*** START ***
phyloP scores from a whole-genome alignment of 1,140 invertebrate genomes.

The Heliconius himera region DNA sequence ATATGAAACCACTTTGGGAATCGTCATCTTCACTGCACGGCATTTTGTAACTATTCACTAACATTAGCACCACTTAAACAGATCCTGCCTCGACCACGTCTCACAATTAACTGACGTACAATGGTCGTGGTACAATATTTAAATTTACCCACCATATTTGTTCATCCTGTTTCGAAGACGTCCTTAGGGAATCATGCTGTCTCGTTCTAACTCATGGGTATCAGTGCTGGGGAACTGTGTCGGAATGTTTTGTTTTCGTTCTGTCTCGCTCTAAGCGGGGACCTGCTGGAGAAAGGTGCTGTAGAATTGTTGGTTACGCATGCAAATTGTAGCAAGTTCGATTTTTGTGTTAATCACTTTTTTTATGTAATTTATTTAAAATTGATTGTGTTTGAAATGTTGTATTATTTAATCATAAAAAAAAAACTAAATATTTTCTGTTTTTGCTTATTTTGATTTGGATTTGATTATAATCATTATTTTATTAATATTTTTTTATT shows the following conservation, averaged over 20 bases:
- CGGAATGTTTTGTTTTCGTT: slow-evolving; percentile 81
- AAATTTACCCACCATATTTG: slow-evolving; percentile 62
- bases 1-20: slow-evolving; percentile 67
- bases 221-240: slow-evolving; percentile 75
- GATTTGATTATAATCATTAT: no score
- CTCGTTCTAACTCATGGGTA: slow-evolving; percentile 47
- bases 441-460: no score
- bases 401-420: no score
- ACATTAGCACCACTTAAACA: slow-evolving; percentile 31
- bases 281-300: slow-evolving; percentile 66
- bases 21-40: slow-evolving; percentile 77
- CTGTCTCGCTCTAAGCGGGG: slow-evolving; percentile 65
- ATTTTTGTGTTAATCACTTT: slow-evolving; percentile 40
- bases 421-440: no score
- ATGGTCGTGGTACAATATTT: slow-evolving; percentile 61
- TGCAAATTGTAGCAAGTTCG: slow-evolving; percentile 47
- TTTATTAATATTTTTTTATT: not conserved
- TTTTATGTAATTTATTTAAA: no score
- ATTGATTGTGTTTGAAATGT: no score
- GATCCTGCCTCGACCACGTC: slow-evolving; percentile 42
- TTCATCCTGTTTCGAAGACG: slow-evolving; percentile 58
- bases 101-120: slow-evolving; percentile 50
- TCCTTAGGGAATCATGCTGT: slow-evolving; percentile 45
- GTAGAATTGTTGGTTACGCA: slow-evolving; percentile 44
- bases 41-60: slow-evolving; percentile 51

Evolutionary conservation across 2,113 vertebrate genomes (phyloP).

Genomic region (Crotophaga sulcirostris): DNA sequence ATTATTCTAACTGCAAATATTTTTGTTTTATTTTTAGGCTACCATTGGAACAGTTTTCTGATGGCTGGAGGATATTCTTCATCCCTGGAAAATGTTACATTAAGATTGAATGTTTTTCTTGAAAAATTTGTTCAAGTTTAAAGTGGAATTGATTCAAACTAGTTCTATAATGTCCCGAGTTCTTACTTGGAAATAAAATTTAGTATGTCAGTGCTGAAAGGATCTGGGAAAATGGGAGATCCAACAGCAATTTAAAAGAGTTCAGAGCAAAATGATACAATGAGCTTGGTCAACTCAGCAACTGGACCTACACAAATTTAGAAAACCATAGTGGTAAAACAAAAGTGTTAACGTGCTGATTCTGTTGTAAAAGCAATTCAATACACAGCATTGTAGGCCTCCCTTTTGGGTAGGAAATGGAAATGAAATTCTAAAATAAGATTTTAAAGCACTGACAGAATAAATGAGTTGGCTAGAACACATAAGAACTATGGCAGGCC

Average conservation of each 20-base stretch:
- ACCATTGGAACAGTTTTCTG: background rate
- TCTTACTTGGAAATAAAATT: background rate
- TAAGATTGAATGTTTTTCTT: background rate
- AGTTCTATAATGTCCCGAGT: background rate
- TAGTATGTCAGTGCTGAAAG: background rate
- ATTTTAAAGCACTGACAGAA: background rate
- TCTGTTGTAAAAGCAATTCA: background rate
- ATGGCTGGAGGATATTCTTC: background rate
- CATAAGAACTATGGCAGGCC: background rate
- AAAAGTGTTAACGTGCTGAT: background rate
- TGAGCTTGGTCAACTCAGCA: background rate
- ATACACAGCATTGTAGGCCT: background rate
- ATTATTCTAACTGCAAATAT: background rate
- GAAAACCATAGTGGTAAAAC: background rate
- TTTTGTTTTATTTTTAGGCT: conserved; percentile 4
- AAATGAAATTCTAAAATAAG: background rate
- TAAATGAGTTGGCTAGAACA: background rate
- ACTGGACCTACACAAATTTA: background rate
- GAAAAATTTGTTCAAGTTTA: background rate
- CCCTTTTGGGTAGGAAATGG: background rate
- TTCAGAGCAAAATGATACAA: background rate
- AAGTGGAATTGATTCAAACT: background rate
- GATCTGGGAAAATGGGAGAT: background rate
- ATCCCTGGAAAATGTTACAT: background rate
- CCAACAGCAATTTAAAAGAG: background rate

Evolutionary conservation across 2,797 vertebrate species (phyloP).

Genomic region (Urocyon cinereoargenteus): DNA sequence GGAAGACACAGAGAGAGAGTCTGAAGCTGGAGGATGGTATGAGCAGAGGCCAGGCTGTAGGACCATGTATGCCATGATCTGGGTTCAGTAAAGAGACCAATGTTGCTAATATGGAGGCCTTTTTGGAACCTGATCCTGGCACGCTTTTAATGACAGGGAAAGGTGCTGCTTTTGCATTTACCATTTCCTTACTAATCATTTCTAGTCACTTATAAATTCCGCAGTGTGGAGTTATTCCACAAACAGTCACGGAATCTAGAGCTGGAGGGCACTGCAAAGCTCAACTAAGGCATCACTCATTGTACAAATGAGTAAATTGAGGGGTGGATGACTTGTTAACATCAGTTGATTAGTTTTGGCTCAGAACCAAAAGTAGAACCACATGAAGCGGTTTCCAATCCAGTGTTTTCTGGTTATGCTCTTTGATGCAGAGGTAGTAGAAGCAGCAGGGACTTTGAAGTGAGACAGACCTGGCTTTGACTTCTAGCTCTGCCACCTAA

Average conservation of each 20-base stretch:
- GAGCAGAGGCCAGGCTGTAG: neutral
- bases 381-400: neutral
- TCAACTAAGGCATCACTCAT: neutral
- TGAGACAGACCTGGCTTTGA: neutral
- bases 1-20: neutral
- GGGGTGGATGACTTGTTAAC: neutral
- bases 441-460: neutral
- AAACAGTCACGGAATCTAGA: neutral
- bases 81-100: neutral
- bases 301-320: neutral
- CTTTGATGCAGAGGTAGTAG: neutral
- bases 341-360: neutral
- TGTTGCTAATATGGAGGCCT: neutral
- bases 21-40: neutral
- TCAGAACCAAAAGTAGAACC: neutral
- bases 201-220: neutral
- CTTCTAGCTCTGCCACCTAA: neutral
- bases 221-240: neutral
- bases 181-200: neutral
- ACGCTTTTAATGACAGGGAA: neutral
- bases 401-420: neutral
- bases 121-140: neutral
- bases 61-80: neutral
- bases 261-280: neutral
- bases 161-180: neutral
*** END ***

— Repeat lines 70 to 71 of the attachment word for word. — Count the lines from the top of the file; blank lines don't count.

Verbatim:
- bases 341-360: neutral
- TGTTGCTAATATGGAGGCCT: neutral